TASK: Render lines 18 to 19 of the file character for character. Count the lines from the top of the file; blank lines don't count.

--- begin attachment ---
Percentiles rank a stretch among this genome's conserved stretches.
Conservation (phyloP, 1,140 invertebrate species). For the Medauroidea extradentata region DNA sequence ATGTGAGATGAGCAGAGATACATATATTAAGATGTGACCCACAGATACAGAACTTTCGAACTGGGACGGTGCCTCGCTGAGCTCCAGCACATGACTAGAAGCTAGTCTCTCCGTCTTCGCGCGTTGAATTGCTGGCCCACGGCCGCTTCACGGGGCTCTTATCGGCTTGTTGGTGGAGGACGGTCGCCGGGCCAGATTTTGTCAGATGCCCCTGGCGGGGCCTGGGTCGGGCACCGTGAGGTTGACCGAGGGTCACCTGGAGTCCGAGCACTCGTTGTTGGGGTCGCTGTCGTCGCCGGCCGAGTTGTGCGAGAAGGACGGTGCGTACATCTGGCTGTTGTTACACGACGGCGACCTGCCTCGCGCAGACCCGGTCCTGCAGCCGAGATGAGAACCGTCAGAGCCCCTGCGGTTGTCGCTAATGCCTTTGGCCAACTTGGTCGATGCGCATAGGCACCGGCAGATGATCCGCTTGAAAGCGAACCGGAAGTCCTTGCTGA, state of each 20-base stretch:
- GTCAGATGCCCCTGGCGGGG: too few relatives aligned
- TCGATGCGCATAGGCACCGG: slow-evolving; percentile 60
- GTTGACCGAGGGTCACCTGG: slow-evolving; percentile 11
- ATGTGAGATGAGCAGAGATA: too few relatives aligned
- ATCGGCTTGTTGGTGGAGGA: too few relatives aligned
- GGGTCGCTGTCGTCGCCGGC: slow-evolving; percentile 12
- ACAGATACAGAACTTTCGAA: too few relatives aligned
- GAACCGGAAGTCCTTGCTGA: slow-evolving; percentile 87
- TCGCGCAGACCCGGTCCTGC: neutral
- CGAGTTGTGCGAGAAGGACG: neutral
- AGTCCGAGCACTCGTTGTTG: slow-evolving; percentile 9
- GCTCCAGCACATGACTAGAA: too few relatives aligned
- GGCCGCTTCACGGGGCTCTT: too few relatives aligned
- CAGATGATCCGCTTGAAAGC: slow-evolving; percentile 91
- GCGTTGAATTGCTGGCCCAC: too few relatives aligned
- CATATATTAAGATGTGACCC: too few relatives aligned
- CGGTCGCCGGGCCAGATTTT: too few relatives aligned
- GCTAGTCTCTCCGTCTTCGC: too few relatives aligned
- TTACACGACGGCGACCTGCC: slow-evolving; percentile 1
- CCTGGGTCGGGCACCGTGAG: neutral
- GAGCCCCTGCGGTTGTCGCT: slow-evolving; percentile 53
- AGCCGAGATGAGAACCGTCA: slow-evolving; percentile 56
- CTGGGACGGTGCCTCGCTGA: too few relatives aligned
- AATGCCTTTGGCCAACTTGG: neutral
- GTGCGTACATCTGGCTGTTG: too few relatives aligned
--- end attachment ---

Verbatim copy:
- CATATATTAAGATGTGACCC: too few relatives aligned
- CGGTCGCCGGGCCAGATTTT: too few relatives aligned